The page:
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This English translation makes available to anglophone readers a modern classic of German tort theory. It argues that modern German tort law is faced with doctrinal tensions based on problematic theoretical assumptions which stem from historical conceptions of tortious liability, inappropriate to modern times. From a theoretical perspective, it argues against the prevalent doctrinal view in Germany that conceives of tortious liability as split between two tracks - a fault-based track and a strict liability track - each with different normative foundations.
Instead, Jansen asserts that there is no rigid distinction between the normative foundations of each form of liability. Rather, both fault liability and strict liability in German law, and indeed other European systems, are best considered as resting upon the unifying theoretical structure of outcome responsibility. The book thus places responsibility rather than wrongdoing at the centre of the normative foundations of tort law. Historically, the book traces in detail how conceptions of tort liability have changed from Roman law to contemporary legal doctrine. It shows how particular historical understandings of the normative basis of tort law have led to continuing normative tensions in contemporary doctrine. Finally, the book examines how a reconstruction of modern German - and, indeed, European - law as based upon outcome responsibility should affect its doctrinal structure.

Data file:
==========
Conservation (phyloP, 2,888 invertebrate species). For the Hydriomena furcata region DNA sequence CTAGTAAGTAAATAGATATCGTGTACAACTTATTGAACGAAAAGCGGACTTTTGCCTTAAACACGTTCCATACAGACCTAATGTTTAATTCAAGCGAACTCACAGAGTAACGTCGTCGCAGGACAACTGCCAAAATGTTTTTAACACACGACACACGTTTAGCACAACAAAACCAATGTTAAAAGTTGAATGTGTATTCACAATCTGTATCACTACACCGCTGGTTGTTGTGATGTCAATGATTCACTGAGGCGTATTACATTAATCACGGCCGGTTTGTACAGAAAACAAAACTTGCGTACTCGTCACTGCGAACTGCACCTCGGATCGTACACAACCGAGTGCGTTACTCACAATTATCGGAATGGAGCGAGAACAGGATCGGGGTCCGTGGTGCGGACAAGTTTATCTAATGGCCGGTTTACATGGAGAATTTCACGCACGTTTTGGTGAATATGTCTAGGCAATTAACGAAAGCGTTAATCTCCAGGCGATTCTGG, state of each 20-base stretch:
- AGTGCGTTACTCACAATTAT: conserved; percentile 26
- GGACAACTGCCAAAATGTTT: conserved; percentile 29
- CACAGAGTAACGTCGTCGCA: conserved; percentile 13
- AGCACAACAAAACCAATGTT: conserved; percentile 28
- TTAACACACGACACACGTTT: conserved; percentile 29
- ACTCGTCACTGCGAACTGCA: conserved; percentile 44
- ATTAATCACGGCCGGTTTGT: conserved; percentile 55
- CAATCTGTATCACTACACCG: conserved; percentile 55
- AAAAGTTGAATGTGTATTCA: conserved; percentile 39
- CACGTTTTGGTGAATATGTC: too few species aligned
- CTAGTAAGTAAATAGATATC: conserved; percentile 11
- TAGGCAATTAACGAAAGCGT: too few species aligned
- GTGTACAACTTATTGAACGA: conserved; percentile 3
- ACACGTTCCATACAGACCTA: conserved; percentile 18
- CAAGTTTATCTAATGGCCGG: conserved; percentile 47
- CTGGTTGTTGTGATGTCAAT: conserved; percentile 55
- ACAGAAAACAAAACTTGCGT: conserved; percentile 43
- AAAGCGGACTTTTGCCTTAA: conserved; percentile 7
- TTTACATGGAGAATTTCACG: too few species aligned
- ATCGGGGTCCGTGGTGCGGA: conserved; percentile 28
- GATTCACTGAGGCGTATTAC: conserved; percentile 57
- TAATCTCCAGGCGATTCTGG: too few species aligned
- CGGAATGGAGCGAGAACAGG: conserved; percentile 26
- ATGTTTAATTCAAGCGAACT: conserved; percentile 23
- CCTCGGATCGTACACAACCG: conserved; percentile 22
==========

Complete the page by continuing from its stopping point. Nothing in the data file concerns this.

This book makes contributions to the study of the theory, history, and doctrinal structure of tort law. While drawing on and explaining German tort law, its comparative, theoretical, and historical analysis will be of interest to scholars in all legal systems.